We talk about saving an emergency fund a lot, we even talk about when to use it. But the lines blur when you think about using it for a short-term crisis or other global panics.
This conversation isn’t just relevant for the thousands of people self-quarantining or for people whose employers have told them to stay home. Small business owners are closing their doors, Airbnb rental owners are suffering cancellations, and there’s less work for freelancers.
There are other types of crises you might need to tap into your emergency fund for as well. The 2008 recession created widespread panic, job loss, and financial distress for millions. And on a smaller scale, government employees recently went 35 days with no paycheck during the 2019 government shutdown.
Emotions can cloud your judgment, especially in situations that impact your livelihood. That’s why having an emergency fund, and a plan for using it in these unique circumstances, is so important.
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Avoid Using Your Emergency Fund as Long as Possible
When your income is disrupted or you need to spend more money than you’re bringing in, don’t head straight to your emergency fund. Try everything you can to put off using it for as long as possible.
Examine your budget. Look for ways to cut your spending and expenses to close the gap in your budget. Try a pantry challenge to use up the food you already have and cut all spending on non-essentials.
Get a recession-proof side hustle. During a recession, people look to save money by buying secondhand. Declutter your house and list items on Facebook Marketplace or eBay to make some extra money. During a self-quarantine, people will still have groceries, food, and alcohol delivered so Instacart and Drizzly could be a good way to supplement your income.
Avoid making impulsive financial decisions. Don’t make choices based on fear and speculation. Withdrawing money from your retirement accounts or pawning your jewelry will do more harm than good if you do it too soon. Take a step back and think rationally about the situation and your finances before making any decisions.
4 Reasons to Use Your Emergency Fund in a Crisis
If you do need to tap into your emergency fund during a recession or other season of panic, here are four things you should reserve it for that are unique to these times.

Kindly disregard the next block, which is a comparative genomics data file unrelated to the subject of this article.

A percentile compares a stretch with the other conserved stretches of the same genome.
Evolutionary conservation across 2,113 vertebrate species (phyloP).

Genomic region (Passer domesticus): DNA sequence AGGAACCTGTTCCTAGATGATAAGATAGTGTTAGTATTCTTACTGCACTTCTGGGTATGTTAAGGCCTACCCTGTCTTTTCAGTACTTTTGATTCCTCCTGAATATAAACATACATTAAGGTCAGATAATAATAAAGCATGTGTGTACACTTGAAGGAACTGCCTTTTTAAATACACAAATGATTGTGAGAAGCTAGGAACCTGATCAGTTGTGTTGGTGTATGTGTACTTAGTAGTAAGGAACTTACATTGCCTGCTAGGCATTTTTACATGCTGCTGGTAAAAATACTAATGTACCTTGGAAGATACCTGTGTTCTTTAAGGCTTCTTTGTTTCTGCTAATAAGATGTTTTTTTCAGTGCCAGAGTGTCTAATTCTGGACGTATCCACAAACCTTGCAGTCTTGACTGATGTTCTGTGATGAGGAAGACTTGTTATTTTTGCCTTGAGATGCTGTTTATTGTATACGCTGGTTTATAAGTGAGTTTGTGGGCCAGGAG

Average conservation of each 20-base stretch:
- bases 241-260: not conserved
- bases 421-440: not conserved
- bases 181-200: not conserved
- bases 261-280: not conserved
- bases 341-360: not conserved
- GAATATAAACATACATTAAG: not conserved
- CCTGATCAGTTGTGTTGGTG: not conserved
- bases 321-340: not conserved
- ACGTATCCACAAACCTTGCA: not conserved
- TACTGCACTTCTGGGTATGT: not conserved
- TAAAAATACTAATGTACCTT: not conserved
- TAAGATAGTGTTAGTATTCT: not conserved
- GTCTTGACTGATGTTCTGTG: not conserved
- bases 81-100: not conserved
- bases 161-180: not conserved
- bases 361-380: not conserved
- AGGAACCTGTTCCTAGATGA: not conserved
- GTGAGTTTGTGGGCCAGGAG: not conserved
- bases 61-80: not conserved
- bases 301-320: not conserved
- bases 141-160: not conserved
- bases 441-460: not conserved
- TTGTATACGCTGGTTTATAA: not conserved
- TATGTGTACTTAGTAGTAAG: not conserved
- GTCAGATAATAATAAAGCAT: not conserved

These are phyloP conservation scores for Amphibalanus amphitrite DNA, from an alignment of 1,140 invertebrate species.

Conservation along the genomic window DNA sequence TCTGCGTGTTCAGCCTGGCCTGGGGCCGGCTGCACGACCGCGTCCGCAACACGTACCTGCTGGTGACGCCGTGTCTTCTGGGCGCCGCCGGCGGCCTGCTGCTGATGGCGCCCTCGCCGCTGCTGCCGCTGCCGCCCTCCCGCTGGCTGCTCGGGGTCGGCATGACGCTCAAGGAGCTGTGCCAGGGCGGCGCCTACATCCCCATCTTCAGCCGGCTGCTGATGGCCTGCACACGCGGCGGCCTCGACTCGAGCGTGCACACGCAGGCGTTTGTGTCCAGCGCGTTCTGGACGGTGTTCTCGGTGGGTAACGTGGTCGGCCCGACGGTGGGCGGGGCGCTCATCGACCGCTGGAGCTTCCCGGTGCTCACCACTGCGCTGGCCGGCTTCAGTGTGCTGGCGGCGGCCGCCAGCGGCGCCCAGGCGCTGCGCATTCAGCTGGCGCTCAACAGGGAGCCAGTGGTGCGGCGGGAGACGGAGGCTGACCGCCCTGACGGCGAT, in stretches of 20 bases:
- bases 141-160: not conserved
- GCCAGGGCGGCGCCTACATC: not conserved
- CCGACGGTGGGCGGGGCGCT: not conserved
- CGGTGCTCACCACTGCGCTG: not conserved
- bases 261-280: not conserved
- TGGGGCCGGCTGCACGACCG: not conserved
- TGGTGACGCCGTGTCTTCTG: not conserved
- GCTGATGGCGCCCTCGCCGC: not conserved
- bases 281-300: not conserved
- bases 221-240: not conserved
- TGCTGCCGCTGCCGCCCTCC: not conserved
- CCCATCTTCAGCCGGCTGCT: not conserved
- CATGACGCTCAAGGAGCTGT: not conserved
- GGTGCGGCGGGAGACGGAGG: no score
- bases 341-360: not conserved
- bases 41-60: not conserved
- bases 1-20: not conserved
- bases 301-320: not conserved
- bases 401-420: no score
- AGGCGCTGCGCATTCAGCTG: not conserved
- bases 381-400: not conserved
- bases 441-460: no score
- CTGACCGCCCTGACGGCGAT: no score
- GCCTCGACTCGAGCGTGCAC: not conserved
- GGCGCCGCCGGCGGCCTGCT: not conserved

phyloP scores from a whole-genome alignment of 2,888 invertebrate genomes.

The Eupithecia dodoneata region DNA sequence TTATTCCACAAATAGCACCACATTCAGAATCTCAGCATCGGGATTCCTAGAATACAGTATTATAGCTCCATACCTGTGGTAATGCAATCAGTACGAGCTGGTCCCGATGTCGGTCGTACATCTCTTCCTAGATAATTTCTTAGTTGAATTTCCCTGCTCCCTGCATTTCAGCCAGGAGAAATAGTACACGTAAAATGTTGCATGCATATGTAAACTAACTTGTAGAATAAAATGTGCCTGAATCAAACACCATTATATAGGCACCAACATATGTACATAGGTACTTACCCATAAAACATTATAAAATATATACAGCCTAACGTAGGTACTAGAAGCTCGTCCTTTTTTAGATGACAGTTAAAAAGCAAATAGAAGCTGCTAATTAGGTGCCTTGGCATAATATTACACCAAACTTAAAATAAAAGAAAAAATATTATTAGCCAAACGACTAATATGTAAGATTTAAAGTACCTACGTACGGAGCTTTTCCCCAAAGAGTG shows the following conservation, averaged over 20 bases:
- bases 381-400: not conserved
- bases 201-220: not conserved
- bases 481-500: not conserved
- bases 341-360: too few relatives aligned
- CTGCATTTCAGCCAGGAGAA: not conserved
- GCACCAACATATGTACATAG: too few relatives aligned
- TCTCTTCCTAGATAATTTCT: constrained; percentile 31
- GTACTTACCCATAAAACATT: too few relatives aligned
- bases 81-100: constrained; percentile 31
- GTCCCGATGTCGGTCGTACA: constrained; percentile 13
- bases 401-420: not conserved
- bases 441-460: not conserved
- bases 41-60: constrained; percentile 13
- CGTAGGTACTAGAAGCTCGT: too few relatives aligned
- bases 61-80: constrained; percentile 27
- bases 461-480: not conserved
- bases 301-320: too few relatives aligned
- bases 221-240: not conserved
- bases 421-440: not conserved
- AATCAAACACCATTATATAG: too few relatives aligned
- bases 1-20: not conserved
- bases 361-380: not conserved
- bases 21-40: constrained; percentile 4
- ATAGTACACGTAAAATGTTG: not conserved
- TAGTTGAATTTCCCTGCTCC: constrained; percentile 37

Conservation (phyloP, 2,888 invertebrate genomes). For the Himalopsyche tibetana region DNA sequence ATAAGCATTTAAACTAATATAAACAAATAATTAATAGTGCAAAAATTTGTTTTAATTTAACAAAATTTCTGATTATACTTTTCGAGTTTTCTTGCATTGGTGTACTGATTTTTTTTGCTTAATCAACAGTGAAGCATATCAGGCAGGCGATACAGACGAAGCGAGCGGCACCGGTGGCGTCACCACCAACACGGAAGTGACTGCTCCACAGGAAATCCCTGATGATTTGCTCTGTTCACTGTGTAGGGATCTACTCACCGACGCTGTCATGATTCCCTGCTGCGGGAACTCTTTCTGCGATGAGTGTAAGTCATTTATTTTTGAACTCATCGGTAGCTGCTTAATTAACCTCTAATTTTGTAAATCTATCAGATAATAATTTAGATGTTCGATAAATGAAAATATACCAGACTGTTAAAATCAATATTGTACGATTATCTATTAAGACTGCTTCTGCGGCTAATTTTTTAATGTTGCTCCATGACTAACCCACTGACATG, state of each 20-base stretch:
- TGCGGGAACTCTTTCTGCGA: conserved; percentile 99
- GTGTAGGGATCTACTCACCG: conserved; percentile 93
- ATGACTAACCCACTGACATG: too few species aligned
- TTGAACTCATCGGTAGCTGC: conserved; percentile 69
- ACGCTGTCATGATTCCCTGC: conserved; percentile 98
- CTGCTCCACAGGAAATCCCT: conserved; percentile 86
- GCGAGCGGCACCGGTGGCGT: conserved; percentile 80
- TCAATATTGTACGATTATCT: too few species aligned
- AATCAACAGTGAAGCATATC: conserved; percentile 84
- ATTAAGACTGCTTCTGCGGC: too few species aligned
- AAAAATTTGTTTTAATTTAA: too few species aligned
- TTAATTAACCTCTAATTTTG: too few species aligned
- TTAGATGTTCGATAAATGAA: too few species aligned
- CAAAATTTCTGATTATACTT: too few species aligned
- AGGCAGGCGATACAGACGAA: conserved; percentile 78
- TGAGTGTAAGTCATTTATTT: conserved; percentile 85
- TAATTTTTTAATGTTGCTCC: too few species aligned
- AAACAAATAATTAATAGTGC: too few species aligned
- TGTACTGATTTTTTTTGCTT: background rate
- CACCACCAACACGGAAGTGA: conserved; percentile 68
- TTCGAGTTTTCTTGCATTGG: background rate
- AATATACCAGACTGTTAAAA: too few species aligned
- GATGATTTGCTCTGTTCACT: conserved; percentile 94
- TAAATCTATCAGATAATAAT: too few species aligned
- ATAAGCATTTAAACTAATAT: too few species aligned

1. Build a Reasonable Stockpile
There’s no need to waste your entire emergency fund on 48 rolls of toilet paper and a cart full of nonperishable foods, but it is wise to prepare. If your budget can’t stretch to afford more than you need, pull out an extra $50 to $100 for a few weeks to build a reasonable stockpile.
For any staples that are on your grocery list use the “one for now and two for later” rule to gradually stock your pantry. Or if you normally buy a single or small pack of something, get the bulk version instead.
You can use the same rule when making freezer meals. Buy extra ingredients to prepare one for now and freeze one or two for later. Freezer meals aren’t just practical, they’re a way to incorporate fresh and healthy foods in your diet should your budget continue to tighten.
As you build your stockpile, make it a point to use up the fridge, pantry, and cupboard items you already have to lower your grocery bill and make room for more staple items.
2. Large Monthly Expenses
Prioritize your bills in order of importance for living. Your home, car, electricity, utilities, and phone are probably at the top of that list. Use any income to cover them from the top down and use your emergency fund to supplement what’s left.
For any other bills or debts, stop prepaying or paying extra and just focus on staying current. If you’re really struggling, some bills may not get paid, it’s not the end of the world. But try to stay as current as possible and maintain your credit score so you can bounce back quicker.
You’ll also want to stop retirement contributions for a little while. It’s not ideal but pausing contributions is better than going into credit card debt or missing bill payments.
3. Unexpected Expenses
Your emergency fund is made for unexpected expenses and unfortunately, they’ll come up even when times are already tough.
Whether your car breaks down, you get sick, or you encounter a necessary home repair, use the money from your emergency fund to cover the cost without hurting your regular budget.
4. When You Need to Talk
In 2003, SARS claimed 14 lives in Toronto and the city shut down as citizens quarantined themselves for weeks. A study found that after eight to ten days of quarantine 29% of people showed symptoms of post-traumatic stress disorder (PTSD) and 31% showed signs of depression. These numbers increased the longer someone was quarantined.
And data showed that The Great Recession was estimated to be responsible for at least 10,000 suicides from 2008 to 2010.
Quarantines are isolating and recessions are devastating but they are not the end of the world. If you’re experiencing increased anxiety, depression, thoughts of suicide or just need someone to talk to, find an online counselor that can help you process it. Your emergency fund money will be well spent supporting your mental health during such a stressful time.
Don’t Drain Your Savings if You Don’t Need to
Prepare for the worst but know that history has shown things work out for the best. When the stock market begins a steep decline, called a bear market, it usually recovers in about 22 months. While two years is a long time, it’s not forever.
Fear can make the most rational people do some crazy things. Wait for the facts before believing hype on social media and on the news. But more importantly, make sustainable changes now to safeguard your future and your emergency fund.
Don’t let short-term thinking affect your long-term outcome. If you stay rational and frugal you can make it through a crisis or recession as smoothly as possible.